Picking Up the Pieces After Ike
September 23, 2008 2:59 PM
I have been in Tyler, Texas, for 10 days now seeking refuge from Hurricane Ike. After eight days without power back home, where it got hammered by Ike, I called my house and got the answering machine, so I know that I have gotten power back to my home. For that, I am grateful.
My sister and brother-in-law just called and said they were at my house, and other than a lot of tree limbs down, there was not much damage to my house. For that, I am eternally grateful.
That was not the case after Hurricane Rita in 2005. I had a large oak tree on my house and the electrical meter and breaker box was lying in the driveway. It took three months to get the electricity hooked back up, and six months to move back in.
I did, however, lose my antenna this time. The mast is bent over, and the antenna is resting against the roof. Oh well, that is easily replaced compared with those who lost their homes and everything else they own.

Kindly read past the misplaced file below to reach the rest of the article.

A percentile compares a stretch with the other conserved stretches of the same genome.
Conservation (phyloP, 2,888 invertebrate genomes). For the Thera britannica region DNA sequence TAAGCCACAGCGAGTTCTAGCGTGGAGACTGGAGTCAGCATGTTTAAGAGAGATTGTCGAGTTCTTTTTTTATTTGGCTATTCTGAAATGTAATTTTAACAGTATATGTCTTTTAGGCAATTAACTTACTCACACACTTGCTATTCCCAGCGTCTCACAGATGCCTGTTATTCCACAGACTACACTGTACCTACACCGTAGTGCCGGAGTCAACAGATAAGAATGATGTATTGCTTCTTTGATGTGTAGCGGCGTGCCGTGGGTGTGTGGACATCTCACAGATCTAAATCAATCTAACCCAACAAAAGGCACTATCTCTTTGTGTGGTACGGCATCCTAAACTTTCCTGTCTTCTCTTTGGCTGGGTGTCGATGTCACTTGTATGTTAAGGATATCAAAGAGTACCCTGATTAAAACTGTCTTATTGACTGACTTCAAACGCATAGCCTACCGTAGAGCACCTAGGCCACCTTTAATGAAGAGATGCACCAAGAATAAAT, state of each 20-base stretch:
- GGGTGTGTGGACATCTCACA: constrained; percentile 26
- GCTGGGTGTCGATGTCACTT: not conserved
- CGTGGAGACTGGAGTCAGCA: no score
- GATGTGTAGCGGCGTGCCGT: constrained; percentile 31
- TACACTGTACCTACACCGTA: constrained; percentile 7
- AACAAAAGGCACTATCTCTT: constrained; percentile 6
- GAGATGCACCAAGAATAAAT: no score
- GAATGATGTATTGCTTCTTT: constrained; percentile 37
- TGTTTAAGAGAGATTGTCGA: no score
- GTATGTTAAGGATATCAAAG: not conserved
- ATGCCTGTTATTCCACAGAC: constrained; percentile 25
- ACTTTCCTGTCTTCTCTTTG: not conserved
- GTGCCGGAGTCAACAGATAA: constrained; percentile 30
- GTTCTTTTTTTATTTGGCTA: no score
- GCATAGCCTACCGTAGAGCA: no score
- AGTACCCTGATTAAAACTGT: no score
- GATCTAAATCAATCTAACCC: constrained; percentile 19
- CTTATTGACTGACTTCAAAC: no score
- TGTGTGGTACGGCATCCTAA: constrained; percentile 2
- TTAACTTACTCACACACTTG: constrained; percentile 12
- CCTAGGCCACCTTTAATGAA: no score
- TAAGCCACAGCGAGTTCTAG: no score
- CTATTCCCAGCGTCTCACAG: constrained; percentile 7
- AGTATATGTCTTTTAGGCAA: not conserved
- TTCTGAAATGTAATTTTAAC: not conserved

I wanted to move it anyway. I want to go from the ground and attach it in two places near the peak of the gable. That will make it a bit sturdier to handle the brunt of forceful winds of future tropical cyclones—I hope, anyway. It did survive Hurricane Humberto, and tropical storm Edouard. It was just no match for Ike.
For my neighbors who were not protected by the sea-wall levy system, it has been a nightmare. Of the 3,500 homes in the Bridge City, Texas, area, only six did not have wind or water damage, or both.
I even heard that the people who evacuated from Orange, Texas, by bus, and left their cars in the parking lot of Lamar State College-Orange had water up to the rooftops of their vehicles.
The hurricane knocked all three of our full-power major network television stations off the air for a time. KFDM and KBMT were back on after a few days, and KBTV came back on Friday. I don't have any information about either of the low-power analog or digital Fox affiliate channels or the full-power TBN affiliate station. I will try to get that information when I get home.
Once again, I would like to thank the people of Tyler for being so helpful and gracious to the thousands of us who found ourselves seeking shelter from the storm. Your compassion for those of us leaving our homes and belongings does not go unnoticed. We thank you, and although we wish there was some way to repay you for your generosity, we do hope you never have such a tragedy to which we would have to repay that debt of gratitude.